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marc marcxfe at
Thu Jan 18 15:34:50 UTC 2018

> The client-side Javascript to me is not a relevant issue anymore since JS is an open standard and browsers are sandboxed these days.


I'd like to disagree with this statement.

Mandating javascript is a problem for several reasons:

 * Webbrowsers have gotten enormously complex, and not
   by accident: In my view this is a result of the fight
   of initially netscape and microsoft, and now google and
   microsoft for control of the web - piling on features
   appears to have been a strategy to place the opponent
   on the back foot. Even if a particular snippet of
   javascript happens to be GPLv3'ed, the infrastructure
   running in support of it (eg, the web browser) is
   probably not. Trying to keep up with this feature race
   is a red queen problem, and soaks up precious developer
   time - I would argue this is by design.

 * The complexity of a browser (almost certainly the
   largest piece of software running on most computers)
   means that securing the sandbox is hard. I would say
   impossibly hard. The recent Spectre class security 
   issues illustrates this nicely.

Then there are other problems, which aren't directly related
to free software issues, but may be relevant to people who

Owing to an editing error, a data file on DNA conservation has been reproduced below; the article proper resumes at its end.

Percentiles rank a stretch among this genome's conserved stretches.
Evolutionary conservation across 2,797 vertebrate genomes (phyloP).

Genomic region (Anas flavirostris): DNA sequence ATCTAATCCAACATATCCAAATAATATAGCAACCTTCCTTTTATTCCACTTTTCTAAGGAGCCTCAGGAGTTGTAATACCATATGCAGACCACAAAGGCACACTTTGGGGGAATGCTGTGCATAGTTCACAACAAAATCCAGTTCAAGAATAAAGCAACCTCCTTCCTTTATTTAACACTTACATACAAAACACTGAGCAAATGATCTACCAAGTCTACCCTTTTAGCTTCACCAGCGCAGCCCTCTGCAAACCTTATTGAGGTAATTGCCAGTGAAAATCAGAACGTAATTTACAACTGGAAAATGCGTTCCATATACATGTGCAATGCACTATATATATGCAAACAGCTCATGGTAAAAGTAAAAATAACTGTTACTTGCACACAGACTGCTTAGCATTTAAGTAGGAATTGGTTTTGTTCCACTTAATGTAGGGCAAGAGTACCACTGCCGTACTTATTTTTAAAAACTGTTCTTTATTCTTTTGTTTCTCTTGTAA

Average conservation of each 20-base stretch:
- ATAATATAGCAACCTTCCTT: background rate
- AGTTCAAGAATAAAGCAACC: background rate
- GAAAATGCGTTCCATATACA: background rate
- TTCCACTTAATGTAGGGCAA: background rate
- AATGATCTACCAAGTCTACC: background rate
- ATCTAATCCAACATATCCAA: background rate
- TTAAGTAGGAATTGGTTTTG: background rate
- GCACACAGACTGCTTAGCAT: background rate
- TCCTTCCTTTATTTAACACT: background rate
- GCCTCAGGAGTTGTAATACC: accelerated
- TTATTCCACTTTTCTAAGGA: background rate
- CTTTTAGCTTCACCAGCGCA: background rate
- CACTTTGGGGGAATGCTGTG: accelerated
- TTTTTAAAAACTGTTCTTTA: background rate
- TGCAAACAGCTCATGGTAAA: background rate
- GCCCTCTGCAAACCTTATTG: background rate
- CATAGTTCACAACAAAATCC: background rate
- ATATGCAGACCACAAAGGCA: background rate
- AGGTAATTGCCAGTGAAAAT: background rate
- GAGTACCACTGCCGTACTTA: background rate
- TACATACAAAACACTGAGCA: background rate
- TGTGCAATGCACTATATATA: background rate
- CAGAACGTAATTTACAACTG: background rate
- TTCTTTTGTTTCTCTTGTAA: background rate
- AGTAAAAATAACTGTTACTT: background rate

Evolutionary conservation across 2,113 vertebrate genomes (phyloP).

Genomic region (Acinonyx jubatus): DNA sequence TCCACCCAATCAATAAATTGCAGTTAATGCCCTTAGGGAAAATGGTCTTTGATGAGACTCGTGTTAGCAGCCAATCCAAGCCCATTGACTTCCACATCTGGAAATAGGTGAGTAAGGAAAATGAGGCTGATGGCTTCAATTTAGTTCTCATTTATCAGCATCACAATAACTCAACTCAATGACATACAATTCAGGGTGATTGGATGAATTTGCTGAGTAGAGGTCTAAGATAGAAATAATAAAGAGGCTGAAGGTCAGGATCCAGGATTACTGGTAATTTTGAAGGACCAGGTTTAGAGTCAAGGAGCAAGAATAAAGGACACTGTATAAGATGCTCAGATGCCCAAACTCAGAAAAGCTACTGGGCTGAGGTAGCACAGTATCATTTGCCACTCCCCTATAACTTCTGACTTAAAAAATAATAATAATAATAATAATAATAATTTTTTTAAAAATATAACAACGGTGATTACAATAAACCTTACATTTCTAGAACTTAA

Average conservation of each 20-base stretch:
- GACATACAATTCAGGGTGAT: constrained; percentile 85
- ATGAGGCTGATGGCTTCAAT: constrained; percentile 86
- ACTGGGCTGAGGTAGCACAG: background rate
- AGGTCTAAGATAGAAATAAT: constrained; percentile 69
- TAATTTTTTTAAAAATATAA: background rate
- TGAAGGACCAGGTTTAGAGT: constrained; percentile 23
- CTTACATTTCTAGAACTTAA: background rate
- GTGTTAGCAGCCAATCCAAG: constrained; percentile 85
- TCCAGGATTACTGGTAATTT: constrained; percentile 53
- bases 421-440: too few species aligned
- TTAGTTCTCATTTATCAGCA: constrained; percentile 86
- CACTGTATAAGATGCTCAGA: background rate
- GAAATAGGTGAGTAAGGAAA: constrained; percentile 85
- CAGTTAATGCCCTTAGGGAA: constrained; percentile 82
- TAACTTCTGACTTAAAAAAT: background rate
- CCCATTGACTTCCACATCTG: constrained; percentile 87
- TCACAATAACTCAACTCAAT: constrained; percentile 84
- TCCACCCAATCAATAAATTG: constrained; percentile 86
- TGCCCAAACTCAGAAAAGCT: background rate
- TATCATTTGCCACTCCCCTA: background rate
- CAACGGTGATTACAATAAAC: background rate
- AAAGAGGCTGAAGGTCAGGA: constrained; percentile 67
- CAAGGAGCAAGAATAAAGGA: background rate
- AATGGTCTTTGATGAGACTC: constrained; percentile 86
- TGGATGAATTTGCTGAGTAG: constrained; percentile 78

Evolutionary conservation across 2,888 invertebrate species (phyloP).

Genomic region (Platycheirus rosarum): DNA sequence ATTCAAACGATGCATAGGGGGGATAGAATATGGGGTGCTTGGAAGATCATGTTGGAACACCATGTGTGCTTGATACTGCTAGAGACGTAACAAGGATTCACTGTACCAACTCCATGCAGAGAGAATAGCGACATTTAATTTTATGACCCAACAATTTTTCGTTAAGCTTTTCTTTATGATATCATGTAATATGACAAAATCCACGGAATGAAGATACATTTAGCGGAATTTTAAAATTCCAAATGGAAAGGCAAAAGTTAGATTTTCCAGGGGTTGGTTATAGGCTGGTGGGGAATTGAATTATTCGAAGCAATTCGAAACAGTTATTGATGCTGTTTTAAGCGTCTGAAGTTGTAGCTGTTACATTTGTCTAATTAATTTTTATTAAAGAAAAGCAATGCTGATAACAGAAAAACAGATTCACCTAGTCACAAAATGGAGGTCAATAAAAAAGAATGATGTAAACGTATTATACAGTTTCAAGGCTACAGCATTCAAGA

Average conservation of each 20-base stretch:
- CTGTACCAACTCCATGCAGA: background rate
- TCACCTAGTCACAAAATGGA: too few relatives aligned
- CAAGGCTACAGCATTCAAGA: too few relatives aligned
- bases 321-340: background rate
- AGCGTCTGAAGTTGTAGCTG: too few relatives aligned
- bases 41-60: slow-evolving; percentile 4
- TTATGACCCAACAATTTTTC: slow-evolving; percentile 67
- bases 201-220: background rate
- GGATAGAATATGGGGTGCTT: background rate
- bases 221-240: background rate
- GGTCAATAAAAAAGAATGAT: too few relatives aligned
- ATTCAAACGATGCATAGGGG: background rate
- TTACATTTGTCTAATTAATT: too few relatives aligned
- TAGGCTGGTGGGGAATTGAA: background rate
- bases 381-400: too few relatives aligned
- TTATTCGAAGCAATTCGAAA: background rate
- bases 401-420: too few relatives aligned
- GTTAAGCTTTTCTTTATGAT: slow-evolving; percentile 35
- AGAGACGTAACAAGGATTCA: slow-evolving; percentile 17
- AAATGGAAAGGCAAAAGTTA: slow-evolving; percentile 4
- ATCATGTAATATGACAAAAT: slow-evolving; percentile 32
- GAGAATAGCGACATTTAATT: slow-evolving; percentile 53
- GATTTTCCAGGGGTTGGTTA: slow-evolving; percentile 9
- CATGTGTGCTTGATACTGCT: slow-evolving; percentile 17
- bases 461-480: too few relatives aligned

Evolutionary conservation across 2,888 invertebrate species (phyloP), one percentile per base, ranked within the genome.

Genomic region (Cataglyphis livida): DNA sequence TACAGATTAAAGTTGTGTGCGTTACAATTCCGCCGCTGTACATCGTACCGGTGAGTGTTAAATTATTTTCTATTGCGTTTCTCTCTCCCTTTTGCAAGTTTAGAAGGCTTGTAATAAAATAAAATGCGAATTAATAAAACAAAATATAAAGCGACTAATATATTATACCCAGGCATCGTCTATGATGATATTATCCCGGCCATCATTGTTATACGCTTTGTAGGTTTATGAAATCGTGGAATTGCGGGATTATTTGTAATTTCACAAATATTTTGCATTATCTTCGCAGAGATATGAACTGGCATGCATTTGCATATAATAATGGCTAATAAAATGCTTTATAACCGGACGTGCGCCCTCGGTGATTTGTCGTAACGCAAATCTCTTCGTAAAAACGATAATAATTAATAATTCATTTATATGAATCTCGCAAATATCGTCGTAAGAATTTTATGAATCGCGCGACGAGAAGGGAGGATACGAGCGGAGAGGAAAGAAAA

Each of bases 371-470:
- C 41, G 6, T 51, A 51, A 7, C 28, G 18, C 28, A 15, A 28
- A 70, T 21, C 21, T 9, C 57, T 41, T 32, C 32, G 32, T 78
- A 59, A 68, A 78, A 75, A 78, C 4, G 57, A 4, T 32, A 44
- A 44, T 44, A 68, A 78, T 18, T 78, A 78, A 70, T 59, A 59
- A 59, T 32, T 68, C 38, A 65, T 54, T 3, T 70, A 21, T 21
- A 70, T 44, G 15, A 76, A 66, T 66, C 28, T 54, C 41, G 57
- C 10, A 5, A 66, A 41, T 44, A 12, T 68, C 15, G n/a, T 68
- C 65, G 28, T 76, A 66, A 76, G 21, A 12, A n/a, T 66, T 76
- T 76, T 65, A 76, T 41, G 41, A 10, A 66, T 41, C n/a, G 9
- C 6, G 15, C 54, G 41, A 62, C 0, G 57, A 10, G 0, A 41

would like to use computers ethically:

 * The unnecessary bloat of contemporary web browsers means
   that computers have to be upgraded often and consume too 
   much power. Without this a computer from a decade ago would
   be perfectly serviceable. Individually this is a minor
   issue, but in total this is a significant environmental

 * The majority of javascript run is not for the benefit
   of the owner of the computer, but to track, spy on and
   manipulate the viewer. Much has been said on surveillance
   capitalism, and I won't repeat it here. But an effective way
   of opting out of much this is to disable javascript 
   completely. If javascript is mandated by the free software 
   community then it becomes that much harder to opt out.

I understand that many programmers develop for the web, that
maybe some on this list regard "being a javascript developer"
as part of their core identity, and so might regard these
statements an attack on themselves personally. But this is
hardly a unique position - coal-powerplant builder, land-mine
manufacturer and even butcher or just fisherman all have to
face these questions, programmers should not be excluded from
those concerns.



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